I don’t know exactly why, but I’m the first hit when someone Googles “Fujica ZC1000.” Feeling lucky, it’ll send you directly to The Resurrected Camera. And if you search just for images, mine is the first there too. Pretty good for a camera I bought over a year and a half ago, have never used, meant to get a CLA for and never got around to doing it.
Not that I’m complaining mind you, but it’s strange to have that happen and it’s not like I’m an expert in the field of small-gauge filmmaking or the ZC1000 in particular (for that go read Ignacio’s blog). Having the number one search result on Google is pretty significant milestone, one I didn’t see coming.
Though while we’re on the subject of the ZC1000, I did manage to track down a (somewhat rough) copy of the 1.8/5.5mm EBC Fujinon-SW lens…so wide the only focus it needs is macro. And when I get a workflow for developing the film and reloading the single-8 cartridges, I’ll be using that baby. But for now, the Canon is easier to deal with.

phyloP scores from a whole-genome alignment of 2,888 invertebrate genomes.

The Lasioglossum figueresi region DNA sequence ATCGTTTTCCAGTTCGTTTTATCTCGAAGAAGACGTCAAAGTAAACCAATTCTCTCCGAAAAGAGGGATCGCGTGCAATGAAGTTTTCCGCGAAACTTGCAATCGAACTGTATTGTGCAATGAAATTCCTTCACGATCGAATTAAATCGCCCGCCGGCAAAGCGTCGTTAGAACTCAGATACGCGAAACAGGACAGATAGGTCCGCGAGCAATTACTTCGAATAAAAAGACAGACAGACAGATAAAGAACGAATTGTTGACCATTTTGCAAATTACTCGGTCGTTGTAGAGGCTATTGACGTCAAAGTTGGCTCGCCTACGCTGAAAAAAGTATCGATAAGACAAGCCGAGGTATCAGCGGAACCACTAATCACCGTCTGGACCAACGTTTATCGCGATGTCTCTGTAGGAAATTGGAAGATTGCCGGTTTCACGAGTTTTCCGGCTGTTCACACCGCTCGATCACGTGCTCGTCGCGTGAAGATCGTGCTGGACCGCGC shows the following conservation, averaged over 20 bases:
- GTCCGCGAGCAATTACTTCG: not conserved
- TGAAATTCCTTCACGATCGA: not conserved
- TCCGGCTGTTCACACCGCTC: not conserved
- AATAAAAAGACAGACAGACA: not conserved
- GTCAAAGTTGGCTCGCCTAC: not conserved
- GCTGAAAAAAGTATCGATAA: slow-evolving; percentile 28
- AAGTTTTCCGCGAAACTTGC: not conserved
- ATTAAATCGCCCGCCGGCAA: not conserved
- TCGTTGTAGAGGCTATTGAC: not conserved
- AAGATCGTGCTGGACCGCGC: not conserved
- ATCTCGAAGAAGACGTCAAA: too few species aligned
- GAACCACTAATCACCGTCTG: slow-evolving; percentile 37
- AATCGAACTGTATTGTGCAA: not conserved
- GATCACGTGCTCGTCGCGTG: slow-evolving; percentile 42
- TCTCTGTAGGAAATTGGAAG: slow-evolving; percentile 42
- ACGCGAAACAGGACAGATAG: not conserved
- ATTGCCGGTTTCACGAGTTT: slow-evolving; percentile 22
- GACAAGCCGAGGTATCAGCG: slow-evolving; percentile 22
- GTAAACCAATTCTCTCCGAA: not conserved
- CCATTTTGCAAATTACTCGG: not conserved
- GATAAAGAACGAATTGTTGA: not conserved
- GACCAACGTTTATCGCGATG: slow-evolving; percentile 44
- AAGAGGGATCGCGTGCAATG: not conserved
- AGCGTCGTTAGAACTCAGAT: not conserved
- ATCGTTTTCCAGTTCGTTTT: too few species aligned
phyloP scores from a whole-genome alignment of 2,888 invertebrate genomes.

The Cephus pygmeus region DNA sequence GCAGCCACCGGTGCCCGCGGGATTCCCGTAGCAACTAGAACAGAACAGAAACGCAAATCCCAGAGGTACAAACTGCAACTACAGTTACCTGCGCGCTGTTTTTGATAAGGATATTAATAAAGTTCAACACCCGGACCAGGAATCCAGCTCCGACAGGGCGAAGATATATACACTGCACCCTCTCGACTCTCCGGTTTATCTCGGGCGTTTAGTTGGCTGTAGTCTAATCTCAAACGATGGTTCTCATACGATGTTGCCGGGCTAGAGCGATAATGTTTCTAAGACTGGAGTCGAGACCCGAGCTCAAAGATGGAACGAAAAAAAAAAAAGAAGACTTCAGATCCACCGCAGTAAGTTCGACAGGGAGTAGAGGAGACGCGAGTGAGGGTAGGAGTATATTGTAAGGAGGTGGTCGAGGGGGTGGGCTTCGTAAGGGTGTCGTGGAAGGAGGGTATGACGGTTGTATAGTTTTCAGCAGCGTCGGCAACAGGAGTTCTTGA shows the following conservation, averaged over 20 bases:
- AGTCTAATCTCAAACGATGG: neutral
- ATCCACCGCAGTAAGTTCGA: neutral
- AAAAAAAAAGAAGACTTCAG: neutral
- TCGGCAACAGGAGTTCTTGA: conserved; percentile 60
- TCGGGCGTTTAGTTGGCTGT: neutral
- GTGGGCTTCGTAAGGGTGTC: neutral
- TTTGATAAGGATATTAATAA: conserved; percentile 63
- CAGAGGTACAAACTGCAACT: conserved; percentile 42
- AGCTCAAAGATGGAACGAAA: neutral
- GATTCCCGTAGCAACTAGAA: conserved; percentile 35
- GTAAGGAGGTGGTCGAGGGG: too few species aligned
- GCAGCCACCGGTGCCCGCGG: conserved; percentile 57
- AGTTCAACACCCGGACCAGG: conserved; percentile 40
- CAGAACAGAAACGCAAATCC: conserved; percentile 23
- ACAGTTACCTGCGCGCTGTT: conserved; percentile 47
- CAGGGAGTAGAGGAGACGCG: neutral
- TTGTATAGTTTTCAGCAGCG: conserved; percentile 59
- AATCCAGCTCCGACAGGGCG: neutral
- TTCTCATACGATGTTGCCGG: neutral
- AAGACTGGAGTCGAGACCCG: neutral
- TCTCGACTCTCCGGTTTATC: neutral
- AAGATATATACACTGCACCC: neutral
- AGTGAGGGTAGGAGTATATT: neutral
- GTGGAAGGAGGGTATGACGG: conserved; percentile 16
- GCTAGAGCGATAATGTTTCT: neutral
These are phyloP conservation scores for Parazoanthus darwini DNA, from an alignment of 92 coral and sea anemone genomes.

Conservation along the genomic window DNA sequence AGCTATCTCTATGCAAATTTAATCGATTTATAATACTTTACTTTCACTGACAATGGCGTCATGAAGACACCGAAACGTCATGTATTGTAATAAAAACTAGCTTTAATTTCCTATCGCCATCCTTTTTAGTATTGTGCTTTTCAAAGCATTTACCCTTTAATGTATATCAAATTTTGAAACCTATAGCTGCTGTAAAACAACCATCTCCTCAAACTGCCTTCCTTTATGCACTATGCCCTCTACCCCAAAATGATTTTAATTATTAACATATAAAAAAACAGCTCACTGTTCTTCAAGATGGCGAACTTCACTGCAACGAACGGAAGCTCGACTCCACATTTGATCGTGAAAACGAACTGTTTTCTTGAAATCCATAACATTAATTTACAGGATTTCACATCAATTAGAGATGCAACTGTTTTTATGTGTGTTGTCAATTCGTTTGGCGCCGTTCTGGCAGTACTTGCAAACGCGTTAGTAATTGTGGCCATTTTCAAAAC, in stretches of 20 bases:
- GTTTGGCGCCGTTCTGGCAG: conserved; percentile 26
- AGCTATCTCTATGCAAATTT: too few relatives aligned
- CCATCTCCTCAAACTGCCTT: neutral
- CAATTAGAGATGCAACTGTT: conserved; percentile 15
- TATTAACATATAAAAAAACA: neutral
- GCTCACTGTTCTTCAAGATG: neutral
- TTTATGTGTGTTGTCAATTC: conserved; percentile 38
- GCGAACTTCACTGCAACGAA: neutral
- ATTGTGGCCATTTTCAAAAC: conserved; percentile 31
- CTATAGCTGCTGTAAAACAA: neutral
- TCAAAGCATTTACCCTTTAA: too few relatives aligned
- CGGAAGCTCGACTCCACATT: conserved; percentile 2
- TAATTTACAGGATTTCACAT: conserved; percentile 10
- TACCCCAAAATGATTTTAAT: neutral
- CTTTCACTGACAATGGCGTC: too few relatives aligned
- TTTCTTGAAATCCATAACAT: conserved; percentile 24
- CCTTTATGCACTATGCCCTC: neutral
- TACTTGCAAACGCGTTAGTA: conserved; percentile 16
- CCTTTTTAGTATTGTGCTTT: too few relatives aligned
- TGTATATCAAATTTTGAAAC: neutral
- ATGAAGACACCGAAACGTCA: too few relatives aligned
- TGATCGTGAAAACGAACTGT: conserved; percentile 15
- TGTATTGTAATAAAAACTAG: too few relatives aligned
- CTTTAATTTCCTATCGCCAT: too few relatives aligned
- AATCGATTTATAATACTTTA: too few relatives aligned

Oh, and guess what: it seems I’m the first choice for information regarding the Pakon F335 scanner as well!
Well that I can understand more I guess, but still…
Thanks, 200 people, for reading what I have to say and finding it interesting. I hope I can stay relevant and continue to provide insight into how to shoot film on the cheap (which has been my stated goal).
Just a small update, I currently have 11(!) rolls of film in my backpack waiting to be developed and I will be dropping them off after class today. Things can pile up when one doesn’t have the funds to develop film! I suppose that the main thing though is to keep shooting, and thankfully I had (and still do have) quite a large stockpile of film in my freezer, so at that point shooting film cost me nothing. And compared to last Summer, I actually wanted to take pictures (seriously, I made one roll of Tri-X last 2.5 months). I shot 3.5 rolls just this last weekend while in Alamosa for the Southern Colorado Film Festival and as for the rest of it, I’m not even sure what’s all there, but surely there are many posts to come, maybe an entire series dedicated to “What I did this Summer…” Besides working.